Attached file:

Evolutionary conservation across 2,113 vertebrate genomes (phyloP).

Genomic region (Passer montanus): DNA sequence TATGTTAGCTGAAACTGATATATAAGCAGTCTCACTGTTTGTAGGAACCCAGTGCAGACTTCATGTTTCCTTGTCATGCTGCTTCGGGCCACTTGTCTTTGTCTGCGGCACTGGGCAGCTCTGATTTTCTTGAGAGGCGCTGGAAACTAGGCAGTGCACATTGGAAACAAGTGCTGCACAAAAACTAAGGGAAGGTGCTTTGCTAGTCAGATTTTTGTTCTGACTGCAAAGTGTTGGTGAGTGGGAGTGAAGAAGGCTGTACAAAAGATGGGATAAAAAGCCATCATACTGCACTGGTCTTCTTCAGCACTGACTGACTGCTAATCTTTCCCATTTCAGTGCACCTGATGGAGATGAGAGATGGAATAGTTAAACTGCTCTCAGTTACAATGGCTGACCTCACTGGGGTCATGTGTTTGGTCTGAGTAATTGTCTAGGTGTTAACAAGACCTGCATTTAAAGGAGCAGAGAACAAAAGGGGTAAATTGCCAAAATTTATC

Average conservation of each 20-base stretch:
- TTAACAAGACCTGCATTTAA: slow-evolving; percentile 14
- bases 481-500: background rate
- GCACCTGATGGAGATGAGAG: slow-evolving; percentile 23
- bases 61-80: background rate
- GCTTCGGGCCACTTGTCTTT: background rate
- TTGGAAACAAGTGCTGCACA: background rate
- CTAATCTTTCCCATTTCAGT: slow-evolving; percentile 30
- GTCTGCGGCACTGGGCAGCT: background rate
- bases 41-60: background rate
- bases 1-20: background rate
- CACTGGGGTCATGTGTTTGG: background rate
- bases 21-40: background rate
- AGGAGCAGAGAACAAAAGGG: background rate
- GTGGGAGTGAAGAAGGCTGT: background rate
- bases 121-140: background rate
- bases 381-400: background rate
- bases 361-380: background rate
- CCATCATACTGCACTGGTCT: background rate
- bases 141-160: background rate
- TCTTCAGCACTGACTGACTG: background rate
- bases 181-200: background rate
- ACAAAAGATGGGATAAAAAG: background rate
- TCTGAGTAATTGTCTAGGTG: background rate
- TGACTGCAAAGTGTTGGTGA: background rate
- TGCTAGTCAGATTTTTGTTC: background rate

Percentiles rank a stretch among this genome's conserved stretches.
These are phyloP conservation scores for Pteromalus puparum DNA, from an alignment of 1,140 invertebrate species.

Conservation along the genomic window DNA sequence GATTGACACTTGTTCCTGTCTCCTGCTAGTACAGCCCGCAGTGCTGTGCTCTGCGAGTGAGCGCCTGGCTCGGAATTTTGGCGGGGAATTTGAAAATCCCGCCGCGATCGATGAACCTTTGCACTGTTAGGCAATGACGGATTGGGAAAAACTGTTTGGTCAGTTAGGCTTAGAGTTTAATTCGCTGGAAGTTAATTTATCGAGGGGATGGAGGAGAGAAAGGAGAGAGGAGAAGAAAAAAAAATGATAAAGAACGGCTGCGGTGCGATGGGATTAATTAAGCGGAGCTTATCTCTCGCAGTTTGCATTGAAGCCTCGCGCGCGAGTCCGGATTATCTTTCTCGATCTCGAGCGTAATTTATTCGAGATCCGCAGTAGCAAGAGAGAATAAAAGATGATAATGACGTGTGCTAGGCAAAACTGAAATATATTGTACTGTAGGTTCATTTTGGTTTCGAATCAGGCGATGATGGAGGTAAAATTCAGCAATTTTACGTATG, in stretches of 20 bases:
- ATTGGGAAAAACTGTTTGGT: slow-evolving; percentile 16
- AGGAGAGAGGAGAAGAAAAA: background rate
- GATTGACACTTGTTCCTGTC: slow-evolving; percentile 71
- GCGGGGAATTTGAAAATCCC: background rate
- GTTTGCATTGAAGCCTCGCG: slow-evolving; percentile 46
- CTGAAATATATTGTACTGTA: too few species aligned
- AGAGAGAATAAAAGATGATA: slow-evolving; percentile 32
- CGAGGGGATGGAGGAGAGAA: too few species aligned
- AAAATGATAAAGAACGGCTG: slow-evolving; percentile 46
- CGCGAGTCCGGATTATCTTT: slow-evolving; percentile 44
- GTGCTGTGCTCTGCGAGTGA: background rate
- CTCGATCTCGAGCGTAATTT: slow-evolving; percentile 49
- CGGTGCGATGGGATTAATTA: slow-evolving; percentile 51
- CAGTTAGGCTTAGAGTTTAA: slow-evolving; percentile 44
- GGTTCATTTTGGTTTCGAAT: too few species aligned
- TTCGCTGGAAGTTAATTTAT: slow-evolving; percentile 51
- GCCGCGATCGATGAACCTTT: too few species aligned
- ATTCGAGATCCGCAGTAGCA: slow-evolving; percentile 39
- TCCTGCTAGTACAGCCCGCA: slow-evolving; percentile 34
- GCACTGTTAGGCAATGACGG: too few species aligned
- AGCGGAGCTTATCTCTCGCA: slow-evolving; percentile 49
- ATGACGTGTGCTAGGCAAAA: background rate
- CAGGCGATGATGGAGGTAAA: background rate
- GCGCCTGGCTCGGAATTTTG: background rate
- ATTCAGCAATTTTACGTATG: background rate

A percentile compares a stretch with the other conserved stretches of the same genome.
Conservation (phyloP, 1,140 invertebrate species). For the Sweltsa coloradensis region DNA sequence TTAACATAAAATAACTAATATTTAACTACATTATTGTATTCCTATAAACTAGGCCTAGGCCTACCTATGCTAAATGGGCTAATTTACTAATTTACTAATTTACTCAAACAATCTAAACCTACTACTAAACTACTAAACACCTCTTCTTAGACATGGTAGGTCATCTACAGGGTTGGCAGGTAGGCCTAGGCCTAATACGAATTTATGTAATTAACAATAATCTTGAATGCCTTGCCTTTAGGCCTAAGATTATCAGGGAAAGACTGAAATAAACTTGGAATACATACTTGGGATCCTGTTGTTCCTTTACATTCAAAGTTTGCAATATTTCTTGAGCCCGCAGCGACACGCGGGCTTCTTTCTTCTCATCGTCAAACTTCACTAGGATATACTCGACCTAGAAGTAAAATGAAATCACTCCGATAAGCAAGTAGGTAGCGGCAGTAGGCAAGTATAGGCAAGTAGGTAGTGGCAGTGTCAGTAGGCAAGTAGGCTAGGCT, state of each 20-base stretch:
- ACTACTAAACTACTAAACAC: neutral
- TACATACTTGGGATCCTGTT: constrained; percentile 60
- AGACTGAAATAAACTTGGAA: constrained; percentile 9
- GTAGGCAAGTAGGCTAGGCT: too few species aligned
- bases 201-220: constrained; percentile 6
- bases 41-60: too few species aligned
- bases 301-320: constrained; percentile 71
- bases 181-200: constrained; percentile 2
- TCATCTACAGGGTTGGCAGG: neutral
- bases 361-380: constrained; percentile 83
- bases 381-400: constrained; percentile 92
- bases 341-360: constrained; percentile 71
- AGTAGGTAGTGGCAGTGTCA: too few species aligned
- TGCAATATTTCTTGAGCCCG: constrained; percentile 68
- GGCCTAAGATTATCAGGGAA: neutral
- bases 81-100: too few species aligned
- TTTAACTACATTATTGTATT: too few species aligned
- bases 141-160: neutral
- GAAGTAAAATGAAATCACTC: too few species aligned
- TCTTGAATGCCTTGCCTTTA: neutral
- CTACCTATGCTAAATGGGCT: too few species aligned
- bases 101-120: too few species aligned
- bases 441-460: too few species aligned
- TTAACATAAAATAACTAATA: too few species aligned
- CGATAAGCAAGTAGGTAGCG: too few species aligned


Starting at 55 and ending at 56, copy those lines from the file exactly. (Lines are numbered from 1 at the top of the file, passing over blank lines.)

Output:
- GCGCCTGGCTCGGAATTTTG: background rate
- ATTCAGCAATTTTACGTATG: background rate